In economic life, the decrease in value of agriculture continued, which before the war occupied 1/5 of the total population, and today instead employs only 12% and contributes only 9% to national production. Its productions remain mostly stationary, but the wine production is declining (from 81 thousand hl as an average in 1934-38 to 70 thousand as an average in 1955-57) while grass surfaces are increasing considerably (1/4 of the country) and farms: in 1958 there were 132,000 cattle and 116,000 pigs, one and the other strongly increased in the post-war period (horses: 7,700, and sheep: 2,200 in significant decline). Therefore in the expansion phase is the production of milk and especially that of butter and cheeses, which are in double quantity of the pre-war period (50,000 q for butter).
In any case, the great basis of the wealth of the Grand Duchy remains in the extraction of iron, and in the large industry that derives from it, which alone participates 1/3 of the national productivity. This industry had, between 1948 and 1956, a magnificent boost: the production of iron ore increased from 850 thousand tons in 1946 to 7,593,000 tons in 1956, that of cast iron from 1.3 million tons to 3,312. 883 and that of steel from 1.3 million t to 3,455,700 in the same period, that of rolled products from a little over a million t in 1946 to 2.8 million in 1956. The number of blast furnaces has risen from 15 to 32. However, in the last few years, that is after 1956, the pace of this impulse has slowed down somewhat and in 1958 production has dropped somewhat compared to previous years: iron ore, 6,637,998 t; cast iron, 3,284,485 t;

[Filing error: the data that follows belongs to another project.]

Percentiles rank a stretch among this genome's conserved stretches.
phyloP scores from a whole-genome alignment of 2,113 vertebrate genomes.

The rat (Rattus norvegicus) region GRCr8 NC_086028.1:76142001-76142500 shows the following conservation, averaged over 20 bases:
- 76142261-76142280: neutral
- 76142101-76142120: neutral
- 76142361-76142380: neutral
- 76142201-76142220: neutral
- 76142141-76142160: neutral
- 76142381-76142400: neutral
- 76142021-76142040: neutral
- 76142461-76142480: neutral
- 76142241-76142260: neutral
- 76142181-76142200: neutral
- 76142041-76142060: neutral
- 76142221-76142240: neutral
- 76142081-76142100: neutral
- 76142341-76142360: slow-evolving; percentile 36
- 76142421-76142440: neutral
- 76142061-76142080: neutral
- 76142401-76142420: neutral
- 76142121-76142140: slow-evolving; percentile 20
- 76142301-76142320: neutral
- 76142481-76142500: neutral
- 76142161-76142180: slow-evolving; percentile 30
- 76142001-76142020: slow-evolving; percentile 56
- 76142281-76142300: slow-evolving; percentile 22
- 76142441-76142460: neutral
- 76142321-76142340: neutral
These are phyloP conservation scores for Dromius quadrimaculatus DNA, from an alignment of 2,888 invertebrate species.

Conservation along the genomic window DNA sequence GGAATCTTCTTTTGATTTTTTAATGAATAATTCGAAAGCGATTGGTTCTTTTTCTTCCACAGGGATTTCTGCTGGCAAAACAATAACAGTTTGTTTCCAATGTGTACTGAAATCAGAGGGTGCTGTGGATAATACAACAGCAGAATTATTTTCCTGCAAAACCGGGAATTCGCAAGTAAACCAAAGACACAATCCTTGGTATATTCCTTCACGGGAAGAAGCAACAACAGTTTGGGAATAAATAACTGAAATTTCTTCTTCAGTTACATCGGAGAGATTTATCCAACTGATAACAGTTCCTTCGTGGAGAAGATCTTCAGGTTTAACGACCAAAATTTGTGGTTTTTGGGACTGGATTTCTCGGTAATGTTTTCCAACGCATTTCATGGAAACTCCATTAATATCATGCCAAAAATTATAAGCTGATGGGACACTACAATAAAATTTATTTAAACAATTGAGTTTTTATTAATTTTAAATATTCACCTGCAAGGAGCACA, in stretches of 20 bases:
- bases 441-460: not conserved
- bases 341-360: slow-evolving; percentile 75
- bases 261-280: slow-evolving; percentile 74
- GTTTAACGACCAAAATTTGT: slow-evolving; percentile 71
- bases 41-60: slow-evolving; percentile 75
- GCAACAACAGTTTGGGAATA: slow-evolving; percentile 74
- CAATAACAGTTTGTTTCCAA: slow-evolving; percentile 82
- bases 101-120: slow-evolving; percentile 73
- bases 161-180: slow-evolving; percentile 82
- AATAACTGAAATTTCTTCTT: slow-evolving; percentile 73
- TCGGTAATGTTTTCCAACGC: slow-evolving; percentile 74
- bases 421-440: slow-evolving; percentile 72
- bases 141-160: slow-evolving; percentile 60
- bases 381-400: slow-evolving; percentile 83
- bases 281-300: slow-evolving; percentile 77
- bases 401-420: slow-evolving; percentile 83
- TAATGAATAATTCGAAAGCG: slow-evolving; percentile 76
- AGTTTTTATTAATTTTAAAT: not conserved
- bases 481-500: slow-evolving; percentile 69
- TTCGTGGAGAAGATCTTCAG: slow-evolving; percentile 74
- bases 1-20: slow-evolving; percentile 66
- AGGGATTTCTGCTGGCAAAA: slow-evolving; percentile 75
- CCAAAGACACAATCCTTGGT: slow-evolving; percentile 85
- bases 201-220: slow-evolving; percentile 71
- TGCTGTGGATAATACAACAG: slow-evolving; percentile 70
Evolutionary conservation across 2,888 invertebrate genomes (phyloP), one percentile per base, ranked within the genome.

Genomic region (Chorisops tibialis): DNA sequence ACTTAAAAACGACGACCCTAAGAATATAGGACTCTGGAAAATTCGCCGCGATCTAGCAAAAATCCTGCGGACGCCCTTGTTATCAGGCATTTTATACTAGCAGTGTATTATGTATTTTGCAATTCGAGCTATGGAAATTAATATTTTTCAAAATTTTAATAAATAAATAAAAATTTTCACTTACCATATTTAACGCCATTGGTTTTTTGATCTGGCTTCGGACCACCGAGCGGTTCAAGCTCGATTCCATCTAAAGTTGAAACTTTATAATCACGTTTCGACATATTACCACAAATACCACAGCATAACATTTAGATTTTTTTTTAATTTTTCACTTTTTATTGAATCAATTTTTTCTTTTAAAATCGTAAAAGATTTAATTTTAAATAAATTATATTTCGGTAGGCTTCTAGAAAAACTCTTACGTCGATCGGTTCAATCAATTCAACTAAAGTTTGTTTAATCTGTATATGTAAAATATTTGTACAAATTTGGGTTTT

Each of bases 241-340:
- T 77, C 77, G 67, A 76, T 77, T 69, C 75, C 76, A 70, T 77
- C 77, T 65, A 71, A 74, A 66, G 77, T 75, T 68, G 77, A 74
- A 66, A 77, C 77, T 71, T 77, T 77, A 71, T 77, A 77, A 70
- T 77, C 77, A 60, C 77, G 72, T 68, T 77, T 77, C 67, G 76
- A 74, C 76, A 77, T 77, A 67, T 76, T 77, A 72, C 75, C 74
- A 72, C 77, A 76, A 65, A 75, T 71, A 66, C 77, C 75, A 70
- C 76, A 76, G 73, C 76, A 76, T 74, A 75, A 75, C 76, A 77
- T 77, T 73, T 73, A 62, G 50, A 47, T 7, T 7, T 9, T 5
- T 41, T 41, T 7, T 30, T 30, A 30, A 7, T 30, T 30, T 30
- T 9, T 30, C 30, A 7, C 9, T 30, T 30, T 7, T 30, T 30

This is a consequence of the fact that the prosperity of Luxembourg largely depends on the situation of the international steel market, which in fact had a period of stagnation around 1958. But it is also a consequence of some somewhat aged internal structures, which joining the Common Market has brought to light in the last three years, causing disadvantageous competition for Luxembourg, from the nearby Lorraine steel region: for example. the excessively high cost of rail transport and labor (which exceeds the Italian one by 46%, the German by 24% and the French by 20%).
Among the other industries, the construction industry which employs around 7,000 workers and has marked the most salient developments in the cement factory (180,000 t on average between 1955 and 1957), that of tanning and leather, which gives half of the related articles supplied by the Benelux, and also food items (beer; pork processing; production of milk derivatives).
Finances. – The Grand Duchy of Luxembourg exercises its financial and monetary activity within the union with Belgium, according to the agreements of 1944; the value of the Luxembourg franc is therefore always at par with that of the Belgian franc, which continues to be legal tender in the Grand Duchy. The exchange rate fluctuates, with minimal variations, around 50 francs per 1 US dollar